History of Charnwood

Charnwood has drawn people to its rocky outcrops for centuries. At its heart lies the ancient pre-Cambrian rocks, believed to be the oldest on earth. The fossils they contain have provided clues to what David Attenborough, whose career was inspired by them, has recently described as the first chapters in the history of life itself. The geology of Charnwood has shaped its history and created its unique heritage.

The struggle to exploit the riches beneath the ground and the poor rocky soils above them have shaped the lives of local people for millennia and continue to do so today. The heritage of Charnwood is found in the landscape, rocks, fields, boundaries, roads and farmsteads, in the factories, homes, place names, monastic ruins and country houses, and in documents, paintings, photographs, songs, customs and memories. Together these fragments of the past give Charnwood Forest its special character.

This project will explore the interaction between people and the landscape of Charnwood, uncovering and explaining how the area’s resources were exploited through the centuries, shaping both the culture and physical features of this part of north Leicestershire. The research will focus on four interlocking themes: Working Lives, Building Communities, Crime and Conflict, and Landscapes of Leisure.

Working Lives will explore how Charnwood’s landscape supported and was shaped by successive generations of local people. It will examine the work of miners and quarrymen, farmers who struggled to cultivate the poor rocky soils, monastic communities that found new ways to exploit local resources during the middle ages and hosiers, footwear manufacturers and engineers who developed Charnwood into a centre of industry.

Since the first known settlers arrived in Charnwood 3,000 years ago, a steady stream of migrants have come to live and work here, bringing with them their own cultures and religious traditions. Building Communities will investigate social and cultural transformations, brought about by the movement of people, from the earliest settlements to the strong, diverse communities that have developed in this area since the 1960s.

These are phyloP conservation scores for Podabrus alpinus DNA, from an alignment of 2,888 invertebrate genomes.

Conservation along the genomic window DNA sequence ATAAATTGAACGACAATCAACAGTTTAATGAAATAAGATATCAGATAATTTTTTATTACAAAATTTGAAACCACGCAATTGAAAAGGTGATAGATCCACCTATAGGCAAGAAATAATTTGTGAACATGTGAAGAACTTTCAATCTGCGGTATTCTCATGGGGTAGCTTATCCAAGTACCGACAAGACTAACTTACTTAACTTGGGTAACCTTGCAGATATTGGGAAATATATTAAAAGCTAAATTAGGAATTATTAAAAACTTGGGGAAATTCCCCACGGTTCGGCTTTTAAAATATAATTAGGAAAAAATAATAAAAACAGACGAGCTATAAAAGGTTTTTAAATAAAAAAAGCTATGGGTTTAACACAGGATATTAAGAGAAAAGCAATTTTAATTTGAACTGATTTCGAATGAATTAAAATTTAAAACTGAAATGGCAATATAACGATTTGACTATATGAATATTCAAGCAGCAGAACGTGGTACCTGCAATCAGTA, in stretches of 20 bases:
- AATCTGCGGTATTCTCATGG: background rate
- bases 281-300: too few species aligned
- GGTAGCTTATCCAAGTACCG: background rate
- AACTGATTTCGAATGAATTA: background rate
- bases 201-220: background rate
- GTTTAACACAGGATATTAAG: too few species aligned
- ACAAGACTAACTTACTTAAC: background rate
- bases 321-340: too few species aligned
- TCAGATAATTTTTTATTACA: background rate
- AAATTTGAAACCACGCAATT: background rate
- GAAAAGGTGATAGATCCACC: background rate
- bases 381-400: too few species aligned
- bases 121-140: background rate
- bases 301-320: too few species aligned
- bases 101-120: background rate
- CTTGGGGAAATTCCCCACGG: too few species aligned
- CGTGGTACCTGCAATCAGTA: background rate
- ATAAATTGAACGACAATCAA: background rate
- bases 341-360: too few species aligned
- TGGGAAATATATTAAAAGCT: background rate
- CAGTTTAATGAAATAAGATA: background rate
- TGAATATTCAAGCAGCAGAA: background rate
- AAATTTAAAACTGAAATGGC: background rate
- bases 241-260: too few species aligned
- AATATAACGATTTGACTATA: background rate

Crime and Conflict will probe the dark side of Charnwood’s history: theft, corruption and violence. We will explore how successive conflicts, local and national, have been played out in Charnwood, from disputes between villages over land in the medieval period, poaching, the fierce resistance which met attempts to ‘enclose’ the land in the 18th and 19th centuries and industrial unrest. We will also consider the part that Charnwood’s communities played during global conflicts, from the signals unit at Beaumanor Hall (which gathered messages for Bletchley Park), to the tales of schoolboys who passed the endless days of war playing with live ammunition shells that lined the roads of Charnwood Forest in preparation for the D-Day landings.

Landscapes of Leisure will investigate changes in the use and accessibility of the landscape. In recent centuries, deer parks and hunting grounds for the wealthy have been transformed into a tourist attraction for the many. Part of Charnwood now lies within the new National Forest and the area is popular with both local people and visitors for leisure and quiet enjoyment.

These four themes draw together the history of a landscape owned, exploited, lived, worked, fought for and enjoyed.